210020.fyfpfyyvtgt−==−This gives us v0y= 1.25gp, and we see we need another equation (by analyzing another point, say, the next-to-last one) 212ypytgt−withy= 6 and t= 2; this produces our second equation v0y= 2 + gp. Simultaneous solution of these two equations produces results for v0yand gp(relevant to part (b)). Thus, our complete answer for the initial velocity is ˆˆ(10 m/s)i(10 m/s)j .v=+G(b) As a by-product of the part (a) computations, we have gp= 8.0 m/s2.(c) Solving for tg(the time to reach the ground) in yyvtgtgygpg== +−0122leads to a positive answer: tg= 2.7 s. (d) With g= 9.8 m/s2, the method employed in part (c) would produce the quadratic equation24.91020ggtt−++=and then the positive result tg= 2.2 s.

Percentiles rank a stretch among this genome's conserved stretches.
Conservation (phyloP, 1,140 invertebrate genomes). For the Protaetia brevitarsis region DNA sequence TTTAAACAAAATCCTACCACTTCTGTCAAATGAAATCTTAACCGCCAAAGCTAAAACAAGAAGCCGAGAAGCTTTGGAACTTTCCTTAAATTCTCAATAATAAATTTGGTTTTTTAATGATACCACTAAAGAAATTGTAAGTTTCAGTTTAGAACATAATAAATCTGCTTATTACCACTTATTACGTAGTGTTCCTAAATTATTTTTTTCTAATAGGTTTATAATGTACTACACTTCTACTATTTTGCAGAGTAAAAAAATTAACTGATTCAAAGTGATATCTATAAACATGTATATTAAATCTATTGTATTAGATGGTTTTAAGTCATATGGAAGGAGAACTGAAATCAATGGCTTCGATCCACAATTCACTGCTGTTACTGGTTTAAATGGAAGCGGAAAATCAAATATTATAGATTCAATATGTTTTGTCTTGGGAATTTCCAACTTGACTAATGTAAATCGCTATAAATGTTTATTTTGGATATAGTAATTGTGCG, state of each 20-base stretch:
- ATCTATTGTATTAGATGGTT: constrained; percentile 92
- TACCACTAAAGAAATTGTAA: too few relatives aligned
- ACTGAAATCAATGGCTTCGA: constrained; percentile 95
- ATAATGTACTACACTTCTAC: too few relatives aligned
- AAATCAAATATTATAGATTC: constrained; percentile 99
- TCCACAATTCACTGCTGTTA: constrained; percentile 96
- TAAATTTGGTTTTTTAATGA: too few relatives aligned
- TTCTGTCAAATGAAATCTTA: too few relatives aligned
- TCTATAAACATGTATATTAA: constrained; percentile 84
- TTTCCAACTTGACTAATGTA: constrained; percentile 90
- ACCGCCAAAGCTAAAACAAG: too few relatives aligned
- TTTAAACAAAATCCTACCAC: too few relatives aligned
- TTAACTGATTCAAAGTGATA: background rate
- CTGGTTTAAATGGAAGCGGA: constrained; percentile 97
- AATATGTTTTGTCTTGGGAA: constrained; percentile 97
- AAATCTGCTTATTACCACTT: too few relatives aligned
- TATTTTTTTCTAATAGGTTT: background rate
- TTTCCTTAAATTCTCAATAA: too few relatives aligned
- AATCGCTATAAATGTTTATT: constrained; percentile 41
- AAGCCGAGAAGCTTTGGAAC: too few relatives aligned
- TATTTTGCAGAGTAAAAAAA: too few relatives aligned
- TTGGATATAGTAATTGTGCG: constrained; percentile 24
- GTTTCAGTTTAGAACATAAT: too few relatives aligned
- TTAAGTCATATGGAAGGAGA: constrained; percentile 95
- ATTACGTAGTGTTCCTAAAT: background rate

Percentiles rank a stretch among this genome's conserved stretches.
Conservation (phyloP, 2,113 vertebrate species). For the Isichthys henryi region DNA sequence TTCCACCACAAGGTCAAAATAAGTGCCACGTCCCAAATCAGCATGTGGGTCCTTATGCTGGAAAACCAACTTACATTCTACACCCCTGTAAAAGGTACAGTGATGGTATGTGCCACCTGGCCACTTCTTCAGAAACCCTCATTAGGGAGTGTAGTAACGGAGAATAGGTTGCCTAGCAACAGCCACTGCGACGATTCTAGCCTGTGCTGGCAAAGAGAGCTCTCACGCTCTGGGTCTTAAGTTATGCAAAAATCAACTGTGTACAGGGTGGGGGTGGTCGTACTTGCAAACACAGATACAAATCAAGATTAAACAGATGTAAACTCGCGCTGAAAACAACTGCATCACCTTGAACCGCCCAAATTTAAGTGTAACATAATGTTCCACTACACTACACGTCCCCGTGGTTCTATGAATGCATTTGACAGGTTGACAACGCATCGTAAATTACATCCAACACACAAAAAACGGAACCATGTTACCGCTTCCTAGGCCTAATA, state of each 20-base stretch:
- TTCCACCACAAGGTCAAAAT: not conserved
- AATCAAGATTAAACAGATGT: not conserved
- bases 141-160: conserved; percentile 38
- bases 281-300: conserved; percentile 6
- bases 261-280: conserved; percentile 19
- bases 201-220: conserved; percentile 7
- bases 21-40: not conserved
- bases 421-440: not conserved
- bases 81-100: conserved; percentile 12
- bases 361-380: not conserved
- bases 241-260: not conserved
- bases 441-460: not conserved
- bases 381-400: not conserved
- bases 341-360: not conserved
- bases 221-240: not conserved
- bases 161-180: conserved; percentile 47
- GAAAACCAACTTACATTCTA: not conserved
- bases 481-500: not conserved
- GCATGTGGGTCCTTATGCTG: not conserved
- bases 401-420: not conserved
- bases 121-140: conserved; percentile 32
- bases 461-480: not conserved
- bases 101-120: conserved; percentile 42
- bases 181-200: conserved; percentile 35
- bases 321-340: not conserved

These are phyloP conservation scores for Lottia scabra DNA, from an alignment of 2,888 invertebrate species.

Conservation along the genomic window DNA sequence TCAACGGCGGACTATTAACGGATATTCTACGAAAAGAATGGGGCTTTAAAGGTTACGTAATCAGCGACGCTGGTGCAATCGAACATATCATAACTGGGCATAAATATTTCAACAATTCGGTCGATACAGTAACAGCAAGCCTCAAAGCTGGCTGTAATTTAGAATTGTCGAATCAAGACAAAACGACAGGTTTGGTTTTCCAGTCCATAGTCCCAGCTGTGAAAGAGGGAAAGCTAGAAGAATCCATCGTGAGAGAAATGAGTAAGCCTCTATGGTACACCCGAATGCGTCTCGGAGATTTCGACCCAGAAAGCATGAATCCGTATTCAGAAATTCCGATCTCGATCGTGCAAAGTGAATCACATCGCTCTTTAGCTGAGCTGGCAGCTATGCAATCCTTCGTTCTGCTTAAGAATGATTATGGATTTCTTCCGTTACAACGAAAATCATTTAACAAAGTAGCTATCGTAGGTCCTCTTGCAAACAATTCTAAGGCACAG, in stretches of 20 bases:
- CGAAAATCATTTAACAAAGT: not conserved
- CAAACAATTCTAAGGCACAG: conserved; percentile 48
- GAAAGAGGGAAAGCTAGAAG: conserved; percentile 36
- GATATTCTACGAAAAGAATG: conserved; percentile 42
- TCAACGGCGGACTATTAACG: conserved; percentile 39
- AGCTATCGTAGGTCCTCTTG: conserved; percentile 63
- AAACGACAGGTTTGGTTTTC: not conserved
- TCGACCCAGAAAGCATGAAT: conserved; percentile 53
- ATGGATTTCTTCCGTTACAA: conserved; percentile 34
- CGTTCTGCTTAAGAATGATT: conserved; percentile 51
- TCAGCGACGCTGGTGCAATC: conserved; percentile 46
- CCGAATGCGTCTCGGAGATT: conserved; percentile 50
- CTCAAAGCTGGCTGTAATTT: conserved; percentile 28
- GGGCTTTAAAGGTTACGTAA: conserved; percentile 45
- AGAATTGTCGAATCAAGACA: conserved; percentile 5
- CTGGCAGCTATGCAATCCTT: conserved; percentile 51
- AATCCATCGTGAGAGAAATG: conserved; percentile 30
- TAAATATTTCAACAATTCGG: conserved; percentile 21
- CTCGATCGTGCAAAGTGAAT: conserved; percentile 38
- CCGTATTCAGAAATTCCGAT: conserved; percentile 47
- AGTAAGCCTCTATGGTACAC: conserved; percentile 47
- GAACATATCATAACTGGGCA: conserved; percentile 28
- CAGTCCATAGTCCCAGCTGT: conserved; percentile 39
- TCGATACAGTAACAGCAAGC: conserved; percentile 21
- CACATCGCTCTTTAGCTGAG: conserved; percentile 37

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This note was uploaded on 05/17/2011 for the course PHY 2049 taught by Professor Any during the Spring '08 term at University of Florida.